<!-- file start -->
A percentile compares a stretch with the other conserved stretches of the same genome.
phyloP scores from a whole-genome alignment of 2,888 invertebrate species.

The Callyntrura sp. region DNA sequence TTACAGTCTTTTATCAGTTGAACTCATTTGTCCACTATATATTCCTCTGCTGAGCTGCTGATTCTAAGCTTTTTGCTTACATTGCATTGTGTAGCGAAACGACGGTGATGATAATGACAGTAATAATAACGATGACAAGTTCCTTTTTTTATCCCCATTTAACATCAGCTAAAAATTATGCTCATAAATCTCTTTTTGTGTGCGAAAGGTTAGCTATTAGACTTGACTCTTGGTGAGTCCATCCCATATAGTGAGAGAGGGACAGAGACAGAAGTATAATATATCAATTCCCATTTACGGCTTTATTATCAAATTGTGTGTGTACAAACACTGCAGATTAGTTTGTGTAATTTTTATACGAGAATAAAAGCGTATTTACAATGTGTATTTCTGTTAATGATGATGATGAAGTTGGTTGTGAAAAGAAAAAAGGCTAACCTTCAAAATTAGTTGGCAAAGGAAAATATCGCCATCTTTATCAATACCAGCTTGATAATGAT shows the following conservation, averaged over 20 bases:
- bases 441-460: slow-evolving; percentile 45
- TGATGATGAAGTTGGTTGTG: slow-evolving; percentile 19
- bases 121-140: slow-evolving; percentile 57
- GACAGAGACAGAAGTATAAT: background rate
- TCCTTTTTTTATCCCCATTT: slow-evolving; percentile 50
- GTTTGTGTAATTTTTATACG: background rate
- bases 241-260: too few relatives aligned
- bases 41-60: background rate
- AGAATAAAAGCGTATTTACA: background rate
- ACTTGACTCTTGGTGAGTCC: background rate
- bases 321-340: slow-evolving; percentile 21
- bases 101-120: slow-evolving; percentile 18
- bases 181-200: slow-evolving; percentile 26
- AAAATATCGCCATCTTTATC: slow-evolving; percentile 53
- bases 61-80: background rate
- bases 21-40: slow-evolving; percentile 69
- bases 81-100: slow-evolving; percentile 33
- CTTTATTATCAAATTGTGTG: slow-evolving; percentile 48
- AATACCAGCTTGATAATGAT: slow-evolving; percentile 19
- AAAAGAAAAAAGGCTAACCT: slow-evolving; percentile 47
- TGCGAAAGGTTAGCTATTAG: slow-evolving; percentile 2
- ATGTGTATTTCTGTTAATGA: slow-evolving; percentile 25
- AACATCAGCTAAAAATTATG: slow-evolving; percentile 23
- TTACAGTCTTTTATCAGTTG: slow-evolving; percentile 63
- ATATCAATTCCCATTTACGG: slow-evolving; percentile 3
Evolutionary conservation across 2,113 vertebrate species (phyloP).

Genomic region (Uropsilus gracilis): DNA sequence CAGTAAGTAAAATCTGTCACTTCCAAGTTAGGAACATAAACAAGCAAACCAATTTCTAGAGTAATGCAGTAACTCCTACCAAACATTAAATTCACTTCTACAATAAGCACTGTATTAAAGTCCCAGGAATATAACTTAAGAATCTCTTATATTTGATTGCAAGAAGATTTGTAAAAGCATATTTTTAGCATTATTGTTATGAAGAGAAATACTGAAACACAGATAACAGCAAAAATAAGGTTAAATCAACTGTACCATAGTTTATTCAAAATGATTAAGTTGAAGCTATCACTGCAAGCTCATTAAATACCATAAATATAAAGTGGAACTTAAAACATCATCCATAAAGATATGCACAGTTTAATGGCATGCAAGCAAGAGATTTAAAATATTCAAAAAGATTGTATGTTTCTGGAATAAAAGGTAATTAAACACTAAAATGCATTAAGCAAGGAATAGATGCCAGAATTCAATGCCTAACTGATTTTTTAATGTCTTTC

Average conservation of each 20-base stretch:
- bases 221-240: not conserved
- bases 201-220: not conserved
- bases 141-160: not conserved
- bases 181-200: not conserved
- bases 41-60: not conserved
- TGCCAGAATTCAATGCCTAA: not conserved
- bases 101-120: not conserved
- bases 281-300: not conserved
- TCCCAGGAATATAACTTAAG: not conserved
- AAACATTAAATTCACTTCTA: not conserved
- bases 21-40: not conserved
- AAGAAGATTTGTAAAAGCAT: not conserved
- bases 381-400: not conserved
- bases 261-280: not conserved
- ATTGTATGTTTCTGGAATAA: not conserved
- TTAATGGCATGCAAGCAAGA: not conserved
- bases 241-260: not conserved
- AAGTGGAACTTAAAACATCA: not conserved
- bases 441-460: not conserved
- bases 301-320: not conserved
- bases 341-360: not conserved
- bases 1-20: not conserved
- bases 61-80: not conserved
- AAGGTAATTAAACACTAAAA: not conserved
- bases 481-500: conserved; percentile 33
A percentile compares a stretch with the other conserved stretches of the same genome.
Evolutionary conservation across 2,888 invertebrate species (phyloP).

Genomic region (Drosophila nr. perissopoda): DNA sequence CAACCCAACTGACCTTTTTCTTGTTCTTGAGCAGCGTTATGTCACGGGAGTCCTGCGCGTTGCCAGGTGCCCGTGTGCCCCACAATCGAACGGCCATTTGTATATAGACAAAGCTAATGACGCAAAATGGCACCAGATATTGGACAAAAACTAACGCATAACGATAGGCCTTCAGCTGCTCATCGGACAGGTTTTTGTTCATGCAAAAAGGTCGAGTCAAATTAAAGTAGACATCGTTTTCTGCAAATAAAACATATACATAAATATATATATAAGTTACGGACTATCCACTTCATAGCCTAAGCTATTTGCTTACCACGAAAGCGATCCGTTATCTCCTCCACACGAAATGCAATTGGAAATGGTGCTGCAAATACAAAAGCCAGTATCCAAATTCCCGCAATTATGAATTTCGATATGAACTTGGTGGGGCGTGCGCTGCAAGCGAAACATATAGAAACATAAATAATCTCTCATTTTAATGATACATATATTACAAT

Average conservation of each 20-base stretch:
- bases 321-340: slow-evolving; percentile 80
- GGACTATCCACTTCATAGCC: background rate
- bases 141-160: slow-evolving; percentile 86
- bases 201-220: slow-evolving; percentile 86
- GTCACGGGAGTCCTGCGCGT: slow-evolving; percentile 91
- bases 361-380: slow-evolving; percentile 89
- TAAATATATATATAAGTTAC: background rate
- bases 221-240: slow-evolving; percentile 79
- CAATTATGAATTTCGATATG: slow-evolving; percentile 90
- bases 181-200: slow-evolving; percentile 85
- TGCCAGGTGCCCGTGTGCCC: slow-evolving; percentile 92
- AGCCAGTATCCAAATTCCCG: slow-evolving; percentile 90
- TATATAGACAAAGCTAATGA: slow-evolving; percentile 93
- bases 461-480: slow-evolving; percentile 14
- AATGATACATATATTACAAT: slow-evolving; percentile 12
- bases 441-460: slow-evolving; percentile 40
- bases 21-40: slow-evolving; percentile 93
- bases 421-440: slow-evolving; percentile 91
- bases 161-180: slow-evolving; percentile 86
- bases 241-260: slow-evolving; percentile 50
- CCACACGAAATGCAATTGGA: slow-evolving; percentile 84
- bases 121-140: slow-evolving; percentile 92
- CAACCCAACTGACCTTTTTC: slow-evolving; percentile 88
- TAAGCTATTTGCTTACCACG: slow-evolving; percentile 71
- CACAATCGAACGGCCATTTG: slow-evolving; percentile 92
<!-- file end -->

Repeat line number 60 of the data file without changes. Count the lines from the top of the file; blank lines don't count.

Average conservation of each 20-base stretch: